Our animals love us, so why do your hands sometimes wind up in their mouths? Cats, in particular, have a knack for chomping at us for seemingly no reason. If you’ve ever gotten a bit of cat tooth, you know that it can hurt — both your feelings and your skin. Instead of panicking that your cat doesn’t love you, think instead about why your pet might behave this way and what you can do to fix it. We’ll take you through six reasons why your feline might nip you and what you can do about it.
There are a whole host of reasons that your kitty may choose to nip you, some of which aren’t even a bad thing. Still, you may need to help your cat express their feelings in a healthier way by anticipating their needs and channeling their energy better, as required. Cat training is a thing if you get really stuck, but often shoring up the basics, like set meal times and plenty of mental stimulation, does the trick. Still, you have to understand the reasons behind the attack first.
Oh, the infamous love bite. Frequently accompanied by kneading, you’ll know your cat has given you a gentle love nip if it’s a light mouthiness that doesn’t cause harm. You can also look to the other body language, which will communicate how happy they are to be around you.
We can picture what madder than an alley cat really looks like, so all of us know what a scaredy cat really means. That’s arched back, hissing, and spitting for starters. Some felines struggle with change, and you may recognize a fear response any time there’s a big shift in the household. That’s normal. The key here will be to get ahead of their anxiety by calming them down or giving them space.
Many young animals play bite. When you have a kitten, some of this is expected, and you should redirect but not punish the behavior. One good way to communicate with them is by yelping, which is what their littermates would do if they were getting too rough with them. In addition, bringing home some toys can help both with general mouthiness and discourage them from getting close enough to chomp you.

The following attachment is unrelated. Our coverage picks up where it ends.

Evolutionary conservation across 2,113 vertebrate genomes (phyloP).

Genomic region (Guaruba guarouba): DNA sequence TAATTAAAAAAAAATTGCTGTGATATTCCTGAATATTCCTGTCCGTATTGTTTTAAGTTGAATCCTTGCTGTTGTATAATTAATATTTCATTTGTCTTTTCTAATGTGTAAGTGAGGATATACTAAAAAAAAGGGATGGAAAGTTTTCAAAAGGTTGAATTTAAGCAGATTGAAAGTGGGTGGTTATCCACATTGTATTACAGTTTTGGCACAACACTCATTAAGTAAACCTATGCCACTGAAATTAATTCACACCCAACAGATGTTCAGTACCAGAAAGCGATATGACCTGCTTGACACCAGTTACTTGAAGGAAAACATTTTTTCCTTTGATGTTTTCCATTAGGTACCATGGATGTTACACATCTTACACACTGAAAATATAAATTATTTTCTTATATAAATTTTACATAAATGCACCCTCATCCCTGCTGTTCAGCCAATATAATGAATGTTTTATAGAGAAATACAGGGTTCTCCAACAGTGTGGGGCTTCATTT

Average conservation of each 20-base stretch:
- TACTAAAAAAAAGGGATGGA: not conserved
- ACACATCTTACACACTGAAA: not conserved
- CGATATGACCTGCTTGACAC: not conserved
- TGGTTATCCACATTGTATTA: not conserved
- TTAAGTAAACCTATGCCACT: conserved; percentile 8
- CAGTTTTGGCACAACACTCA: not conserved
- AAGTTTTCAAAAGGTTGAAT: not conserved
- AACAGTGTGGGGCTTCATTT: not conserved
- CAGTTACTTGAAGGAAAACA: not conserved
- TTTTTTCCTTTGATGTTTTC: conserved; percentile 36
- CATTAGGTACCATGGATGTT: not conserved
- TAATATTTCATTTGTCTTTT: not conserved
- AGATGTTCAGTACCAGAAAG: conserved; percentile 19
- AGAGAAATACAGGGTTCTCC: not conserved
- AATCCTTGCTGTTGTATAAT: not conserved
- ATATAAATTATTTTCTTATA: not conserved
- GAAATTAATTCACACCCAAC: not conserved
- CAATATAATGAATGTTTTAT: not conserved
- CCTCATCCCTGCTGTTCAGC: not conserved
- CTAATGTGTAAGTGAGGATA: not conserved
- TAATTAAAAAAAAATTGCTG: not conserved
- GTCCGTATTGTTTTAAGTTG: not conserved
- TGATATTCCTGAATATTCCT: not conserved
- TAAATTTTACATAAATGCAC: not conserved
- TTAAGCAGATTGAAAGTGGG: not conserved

We all lash out in pain sometimes, and cats do, too. You should pay particular attention if your animal has never bitten before, even in play, and then starts snapping or showing other signs of inappropriate aggression. Older beasties, in particular, can suddenly exhibit new behaviors due to pain or underlying conditions like cognitive decline. For this one, the solution is always a trip to the vet for a full workup.
You probably don’t want your furry friend to bite your feet every time they want dinner. It certainly gets annoying after a while. Remember that some of this is innate, meaning they have an instinct to kill before eating. However, you can certainly work on training them out of the behavior. Try feeding at set times or using an automatic feeder. Once your mouser knows that you aren’t the one doling out meals, they’ll turn their attention elsewhere for pre-dinner nibbles.
Lots of cat owners have had this experience: You’re petting your sweet angel and then they suddenly attack you. Most likely, this is why kitties have a reputation for biting for no reason. But actually, there is something behind it. Cats can become overstimulated by affection, especially if it’s concentrated in one area, and may lash out. The best way to get ahead of this is to know where your pet doesn’t want to be touched and avoid it.
Getting to the bottom of your cat’s issue won’t make the bite go away. If no skin has been broken, you likely just need to wash the area and attend to your animal’s training. However, your cat’s mouth can be a source of germs, and infection is always a worry. Pasteurella multocida, in particular, frequently travels in kitty spit and will cause problems for you, even serious ones, if left untreated. Start by washing no matter what. If you don’t suspect an issue, you can try just using ointment and a bandage. Watch for signs of infection like redness, swelling, and discharge. If you spot any of those, you’ll have to take yourself to see a doctor and get it checked out.
The stereotype might say that cats bite without provocation, but the truth is they really shouldn’t. Most happy, healthy, well-trained cats keep their mouths to themselves. By staying consistent and intervening early, you can set your feline up for success and ensure that you don’t get your hands snatched at.
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